NJ Congressional Districts to Get Redrawn

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    NEWSLETTERS

    Republicans and Democrats have begun puzzling over how to redraw New Jersey's congressional districts to eliminate one of the state's 13 seats.

    The congressional redistricting commission — made up of six Republicans, six Democrats and a tiebreaker chosen by the other 12 — faces a Jan. 17 deadline to come up with a new district map. That map will be in place for the November 2012 election, when New Jersey and eight other states will lose seats in the House.

    "Obviously we'd like to get it done before (the deadline), but the reality is New Jersey is losing a seat in Congress so it's likely to be a protracted negotiation before any kind of map is adopted," said commission chairman John Farmer Jr., the tiebreaking 13th member.

    Farmer was counsel to the tiebreaking member of the commission that drew a new state legislative map earlier this year.

    Congressional and legislative districts are redrawn every 10 years to reflect population changes measured in the U.S. Census. New Jersey's population grew over the past 10 years, but not as robustly as the nation as a whole. As a result, New Jersey is one of 10 states that will lose at least one seat in Congress. Pennsylvania is also losing a seat; New York is losing two.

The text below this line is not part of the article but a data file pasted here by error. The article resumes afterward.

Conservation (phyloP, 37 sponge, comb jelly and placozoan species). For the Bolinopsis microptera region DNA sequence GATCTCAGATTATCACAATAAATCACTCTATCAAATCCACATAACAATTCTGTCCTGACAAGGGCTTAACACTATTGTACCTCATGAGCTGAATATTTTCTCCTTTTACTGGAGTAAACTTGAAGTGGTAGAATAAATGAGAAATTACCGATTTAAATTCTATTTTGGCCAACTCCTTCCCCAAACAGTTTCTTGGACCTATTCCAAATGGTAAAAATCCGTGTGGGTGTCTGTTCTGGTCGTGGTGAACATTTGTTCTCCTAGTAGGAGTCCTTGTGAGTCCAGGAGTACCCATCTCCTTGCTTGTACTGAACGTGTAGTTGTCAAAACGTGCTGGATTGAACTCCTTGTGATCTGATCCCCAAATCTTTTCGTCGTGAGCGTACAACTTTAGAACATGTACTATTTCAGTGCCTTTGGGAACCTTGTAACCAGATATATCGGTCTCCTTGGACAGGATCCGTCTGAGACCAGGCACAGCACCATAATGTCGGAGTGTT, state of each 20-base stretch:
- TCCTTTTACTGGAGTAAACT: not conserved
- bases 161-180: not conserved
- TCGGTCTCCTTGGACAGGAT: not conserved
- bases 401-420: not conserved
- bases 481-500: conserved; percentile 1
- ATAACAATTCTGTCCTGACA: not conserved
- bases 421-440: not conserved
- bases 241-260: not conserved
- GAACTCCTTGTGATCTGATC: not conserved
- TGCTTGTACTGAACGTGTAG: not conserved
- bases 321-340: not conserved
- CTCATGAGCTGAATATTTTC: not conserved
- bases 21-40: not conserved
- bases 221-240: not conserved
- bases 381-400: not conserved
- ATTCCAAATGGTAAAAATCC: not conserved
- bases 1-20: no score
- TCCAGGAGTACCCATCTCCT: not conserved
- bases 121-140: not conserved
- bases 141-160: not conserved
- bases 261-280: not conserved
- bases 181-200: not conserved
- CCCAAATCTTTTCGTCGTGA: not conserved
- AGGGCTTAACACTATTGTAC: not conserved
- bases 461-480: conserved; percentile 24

New Jersey is currently represented by seven Democrats and six Republicans in the U.S. House of Representatives. The state's two senators, both Democrats, won't be affected by redistricting.

    Both parties will argue for district lines that keep their party members in Congress.

    "As far as I'm concerned nothing is predetermined," Farmer said. "The optimum outcome is a map that is fair and balances all the different interests in New Jersey. The population has shifted, so we have to take account of that."

    The U.S. Constitution requires that districts contain an equal number of residents, Farmer said, and that's the principle that will drive the debate.

    About a dozen Rutgers University law students have been selected to help with the process.

    The public will also get a chance to comment. The first of three public hearings will be held Sept. 22, likely at Rutgers-Camden. The time hasn't been set. Two other hearings will be held in October.

    The commission also is setting up a website — www.Njedistrictingcommission.org. The site should be live in a few days.